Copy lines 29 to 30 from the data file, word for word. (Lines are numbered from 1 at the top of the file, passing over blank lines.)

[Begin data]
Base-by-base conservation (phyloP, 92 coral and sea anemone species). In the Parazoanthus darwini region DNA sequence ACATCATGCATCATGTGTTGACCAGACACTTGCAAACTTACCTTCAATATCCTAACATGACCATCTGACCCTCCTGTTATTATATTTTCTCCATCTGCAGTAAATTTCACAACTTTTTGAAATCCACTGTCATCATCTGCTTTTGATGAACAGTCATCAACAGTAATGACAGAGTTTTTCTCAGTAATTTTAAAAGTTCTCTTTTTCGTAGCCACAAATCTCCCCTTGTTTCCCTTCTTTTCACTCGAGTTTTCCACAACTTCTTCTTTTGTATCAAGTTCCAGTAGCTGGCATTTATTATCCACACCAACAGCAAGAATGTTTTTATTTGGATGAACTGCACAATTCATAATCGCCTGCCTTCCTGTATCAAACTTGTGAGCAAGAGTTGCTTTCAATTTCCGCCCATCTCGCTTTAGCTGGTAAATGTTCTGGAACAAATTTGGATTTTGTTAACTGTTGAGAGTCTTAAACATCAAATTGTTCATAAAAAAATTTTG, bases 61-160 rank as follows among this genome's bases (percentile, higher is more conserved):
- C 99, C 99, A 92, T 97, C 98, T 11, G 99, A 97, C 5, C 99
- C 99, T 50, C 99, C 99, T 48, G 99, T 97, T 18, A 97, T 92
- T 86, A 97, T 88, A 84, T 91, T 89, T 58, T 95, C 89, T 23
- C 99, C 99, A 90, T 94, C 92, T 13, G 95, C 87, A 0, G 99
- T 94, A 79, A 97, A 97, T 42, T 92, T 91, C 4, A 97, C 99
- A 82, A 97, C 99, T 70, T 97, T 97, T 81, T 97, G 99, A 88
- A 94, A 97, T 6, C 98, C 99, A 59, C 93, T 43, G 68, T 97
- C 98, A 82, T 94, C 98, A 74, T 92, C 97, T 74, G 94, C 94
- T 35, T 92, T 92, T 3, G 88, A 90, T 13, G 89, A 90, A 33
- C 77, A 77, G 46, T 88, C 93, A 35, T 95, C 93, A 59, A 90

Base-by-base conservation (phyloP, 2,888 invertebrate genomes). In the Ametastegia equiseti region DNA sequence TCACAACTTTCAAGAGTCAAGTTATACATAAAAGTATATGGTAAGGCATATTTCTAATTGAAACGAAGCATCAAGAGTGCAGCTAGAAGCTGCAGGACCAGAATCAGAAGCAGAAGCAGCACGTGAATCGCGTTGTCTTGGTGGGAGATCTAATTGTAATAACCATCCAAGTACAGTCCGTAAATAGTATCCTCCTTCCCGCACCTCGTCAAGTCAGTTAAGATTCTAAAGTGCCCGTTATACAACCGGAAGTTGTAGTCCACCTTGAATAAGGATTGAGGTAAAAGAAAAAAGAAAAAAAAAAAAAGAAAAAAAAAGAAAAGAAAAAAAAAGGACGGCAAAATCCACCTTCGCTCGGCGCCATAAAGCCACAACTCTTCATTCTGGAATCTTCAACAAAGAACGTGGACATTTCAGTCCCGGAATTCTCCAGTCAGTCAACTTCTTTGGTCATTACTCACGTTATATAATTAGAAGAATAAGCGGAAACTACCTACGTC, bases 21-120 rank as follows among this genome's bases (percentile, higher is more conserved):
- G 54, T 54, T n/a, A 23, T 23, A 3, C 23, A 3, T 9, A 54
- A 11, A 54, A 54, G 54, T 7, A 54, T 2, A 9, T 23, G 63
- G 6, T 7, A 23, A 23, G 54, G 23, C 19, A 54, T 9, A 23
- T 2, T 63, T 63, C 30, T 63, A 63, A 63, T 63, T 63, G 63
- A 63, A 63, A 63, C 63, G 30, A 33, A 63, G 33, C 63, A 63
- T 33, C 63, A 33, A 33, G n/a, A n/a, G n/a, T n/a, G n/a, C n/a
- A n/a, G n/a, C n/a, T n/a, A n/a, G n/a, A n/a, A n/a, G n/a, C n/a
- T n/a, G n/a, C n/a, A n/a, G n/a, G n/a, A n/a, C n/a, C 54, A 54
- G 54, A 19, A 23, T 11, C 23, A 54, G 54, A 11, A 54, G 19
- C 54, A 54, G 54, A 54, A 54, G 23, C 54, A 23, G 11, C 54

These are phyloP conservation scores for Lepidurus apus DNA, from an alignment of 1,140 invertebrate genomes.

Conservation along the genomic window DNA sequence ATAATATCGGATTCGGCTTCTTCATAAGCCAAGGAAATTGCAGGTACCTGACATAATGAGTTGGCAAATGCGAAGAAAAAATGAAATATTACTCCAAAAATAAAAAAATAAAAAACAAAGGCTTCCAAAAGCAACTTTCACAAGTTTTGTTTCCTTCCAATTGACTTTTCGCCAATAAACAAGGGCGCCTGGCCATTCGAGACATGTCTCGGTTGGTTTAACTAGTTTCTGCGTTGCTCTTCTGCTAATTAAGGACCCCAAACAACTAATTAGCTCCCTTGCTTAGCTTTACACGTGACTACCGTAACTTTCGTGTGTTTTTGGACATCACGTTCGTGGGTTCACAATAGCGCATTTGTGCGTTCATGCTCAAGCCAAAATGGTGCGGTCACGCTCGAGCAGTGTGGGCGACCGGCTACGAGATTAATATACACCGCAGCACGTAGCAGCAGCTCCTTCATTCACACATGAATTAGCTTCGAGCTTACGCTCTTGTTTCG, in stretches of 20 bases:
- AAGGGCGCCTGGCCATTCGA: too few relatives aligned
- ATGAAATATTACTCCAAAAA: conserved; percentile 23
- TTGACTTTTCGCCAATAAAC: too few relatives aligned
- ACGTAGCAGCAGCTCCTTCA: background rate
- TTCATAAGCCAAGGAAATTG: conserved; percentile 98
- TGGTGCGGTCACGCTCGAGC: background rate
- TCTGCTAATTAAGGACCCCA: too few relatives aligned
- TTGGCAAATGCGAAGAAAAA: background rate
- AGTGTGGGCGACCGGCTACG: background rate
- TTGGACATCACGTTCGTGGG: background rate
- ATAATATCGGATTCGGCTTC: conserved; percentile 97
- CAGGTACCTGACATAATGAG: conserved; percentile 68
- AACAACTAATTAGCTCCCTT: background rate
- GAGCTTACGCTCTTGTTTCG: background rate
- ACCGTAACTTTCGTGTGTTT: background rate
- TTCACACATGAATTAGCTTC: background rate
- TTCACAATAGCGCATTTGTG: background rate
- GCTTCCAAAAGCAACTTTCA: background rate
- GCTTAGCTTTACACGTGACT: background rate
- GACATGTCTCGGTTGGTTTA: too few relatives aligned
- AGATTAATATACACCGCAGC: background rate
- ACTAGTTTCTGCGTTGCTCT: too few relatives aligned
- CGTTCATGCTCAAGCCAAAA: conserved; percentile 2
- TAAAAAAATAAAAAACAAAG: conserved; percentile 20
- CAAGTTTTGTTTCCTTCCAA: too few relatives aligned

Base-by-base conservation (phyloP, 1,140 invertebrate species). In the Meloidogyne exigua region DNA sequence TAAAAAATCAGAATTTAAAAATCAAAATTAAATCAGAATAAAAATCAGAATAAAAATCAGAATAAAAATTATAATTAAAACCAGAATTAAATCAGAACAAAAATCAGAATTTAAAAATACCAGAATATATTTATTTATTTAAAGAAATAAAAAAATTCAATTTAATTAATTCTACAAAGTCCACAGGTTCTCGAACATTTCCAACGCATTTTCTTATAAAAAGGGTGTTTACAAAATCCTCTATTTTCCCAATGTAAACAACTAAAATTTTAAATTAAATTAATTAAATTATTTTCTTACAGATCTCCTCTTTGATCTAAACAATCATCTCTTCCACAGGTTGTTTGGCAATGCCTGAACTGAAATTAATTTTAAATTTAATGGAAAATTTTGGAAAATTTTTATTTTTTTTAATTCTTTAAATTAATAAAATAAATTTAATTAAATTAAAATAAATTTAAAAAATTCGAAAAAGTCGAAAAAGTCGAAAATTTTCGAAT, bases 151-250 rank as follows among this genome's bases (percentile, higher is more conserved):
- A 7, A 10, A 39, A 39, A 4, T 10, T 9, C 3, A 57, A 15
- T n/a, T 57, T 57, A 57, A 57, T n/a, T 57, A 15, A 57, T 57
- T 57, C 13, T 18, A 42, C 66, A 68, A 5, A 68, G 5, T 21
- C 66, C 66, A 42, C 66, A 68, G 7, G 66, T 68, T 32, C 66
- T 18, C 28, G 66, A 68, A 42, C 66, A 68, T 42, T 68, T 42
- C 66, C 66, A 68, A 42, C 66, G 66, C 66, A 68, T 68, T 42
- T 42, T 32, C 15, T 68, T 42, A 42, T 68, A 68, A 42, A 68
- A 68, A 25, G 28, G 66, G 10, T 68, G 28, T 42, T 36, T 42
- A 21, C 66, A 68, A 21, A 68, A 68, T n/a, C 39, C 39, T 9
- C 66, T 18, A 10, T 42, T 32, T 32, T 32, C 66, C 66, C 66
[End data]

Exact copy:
- TTCATAAGCCAAGGAAATTG: conserved; percentile 98
- TGGTGCGGTCACGCTCGAGC: background rate